For one, this will make it easier for you to search through your own email boxes. More importantly, it will ensure that anyone on your team can cover for anyone else, thus enabling YOU to actually take a real vacation day off and not get phone calls, texts, or emails about that lost email. Rather than suggesting a “one size fits all” system, I always encourage the team to brainstorm and agree on what works best and file by any of these:
- Source of lead. This may be by channel (Expedia, AirBnB, CVENT, Wedding Wire, email direct…)
- Type of lead.
- What staff member owns the lead.
Then under each of those master file folders, create sub-folders by year, and for folders containing a large number of emails, add subfolders under that for month.
3. Reduce The Volume Of Emails (To The Extent Possible.)
Start by sorting inbound emails at the source level by using multiple email addresses for different purposes. For example, I use one email address for my customer-facing (sales and service) emails, and a separate one for vendors, suppliers, and other public-facing business roles such as registering for a trade conference, after which I know I will be spammed by a ton of vendors sending random, mostly irrelevant messages.
Next, and this one is for the top leaders, shrink the use of intercompany emails. Too often staff are slapping on CC’s to way more people than needed at the start of an email exchange, and then senders continue to reply to all even when a matter has been delegated down the line, basically spamming everyone.
Also, too many workers these days are emailing back and forth about things which could have been resolved much quicker and better had we just made a “talk to Chris about” list and either called them up or stopped by their desk once per day.
4. Personalize Digital Message Exchanges With Prospects and Guests
Whereas intercompany emails should be succinct and pithy, sales and service related emails that I see could use a LOT more fluffing, or as my customer who heads a wedding sales team in Jamaica says, “Sugar it up!”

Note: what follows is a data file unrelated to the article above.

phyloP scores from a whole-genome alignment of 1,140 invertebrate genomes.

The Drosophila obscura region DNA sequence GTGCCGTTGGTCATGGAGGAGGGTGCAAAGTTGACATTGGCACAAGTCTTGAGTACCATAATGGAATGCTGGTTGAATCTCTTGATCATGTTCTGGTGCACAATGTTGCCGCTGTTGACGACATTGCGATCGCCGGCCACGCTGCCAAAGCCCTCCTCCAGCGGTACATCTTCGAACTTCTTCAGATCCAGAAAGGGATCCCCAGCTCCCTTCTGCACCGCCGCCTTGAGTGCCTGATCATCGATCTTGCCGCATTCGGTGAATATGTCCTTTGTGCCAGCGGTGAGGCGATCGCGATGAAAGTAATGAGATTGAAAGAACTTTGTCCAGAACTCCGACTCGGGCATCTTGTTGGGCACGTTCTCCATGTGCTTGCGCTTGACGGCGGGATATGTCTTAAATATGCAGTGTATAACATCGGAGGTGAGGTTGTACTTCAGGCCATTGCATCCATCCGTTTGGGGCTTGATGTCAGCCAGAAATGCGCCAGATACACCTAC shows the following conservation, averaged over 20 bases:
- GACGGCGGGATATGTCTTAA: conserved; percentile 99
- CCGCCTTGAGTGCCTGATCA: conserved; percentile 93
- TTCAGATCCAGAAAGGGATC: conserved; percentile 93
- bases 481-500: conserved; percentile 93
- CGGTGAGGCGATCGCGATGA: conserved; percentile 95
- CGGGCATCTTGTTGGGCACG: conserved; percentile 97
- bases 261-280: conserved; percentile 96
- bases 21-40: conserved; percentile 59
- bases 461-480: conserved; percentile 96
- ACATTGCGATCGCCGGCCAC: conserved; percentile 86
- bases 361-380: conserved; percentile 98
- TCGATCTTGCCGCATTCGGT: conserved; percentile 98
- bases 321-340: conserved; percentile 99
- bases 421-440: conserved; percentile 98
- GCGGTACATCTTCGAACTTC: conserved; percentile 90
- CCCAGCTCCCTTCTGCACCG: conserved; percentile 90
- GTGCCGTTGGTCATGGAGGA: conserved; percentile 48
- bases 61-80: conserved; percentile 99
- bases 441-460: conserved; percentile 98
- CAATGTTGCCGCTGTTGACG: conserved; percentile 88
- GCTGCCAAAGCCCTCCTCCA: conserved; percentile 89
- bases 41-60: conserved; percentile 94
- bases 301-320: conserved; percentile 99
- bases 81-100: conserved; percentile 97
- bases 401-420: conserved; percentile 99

Fully embrace your CRM so that you can quickly and easily find key details you can insert into the first few sentences of an email to personalize your message by paraphrasing and restating something they shared or something you know about their plans.
Another easy way to personalize your email exchanges is to introduce yourself and sign it as a person not a role or department. Example: “Hi, this is Chris from our in-house reservations team (or sales team).” If you use a direct email account, insert a headshot. Organic headshots, as opposed to the stoic studio shots of old, seem to be the most popular. If you work in a shared inbox, personalize the responses with a group pic of your sales, reservations, or guest services team.
5. Help Recipients Find Messages You Have Sent Previously
How many of us get those annoying emails from customers and prospects saying, “I know you had sent me that info but I cannot find the email. Can you please resend?” You can safely assume their email inbox is even more full than yours, and their filing system is nonexistent!
Help them out by changing the subject line of the email when the “conversation” changes, rather than having like 20 email exchanges all showing the original subject. Also, when sending emails to follow-up with sales prospects, rather than starting a new email that says “I’m following up on my previous email…” and hoping they can find that previous email, instead find the original sent message, then forward it with a short note at the top.
In summary, if anything the tsunami of emails is only going to get worse as business correspondence tilts more to the digital world. I hope these email tips help you and your colleagues get on top of the wave of emails that flood in from the ocean each day so you can ride that wave on into shore like a surfer, verses having that wave crash on top of you and pound you to the sand.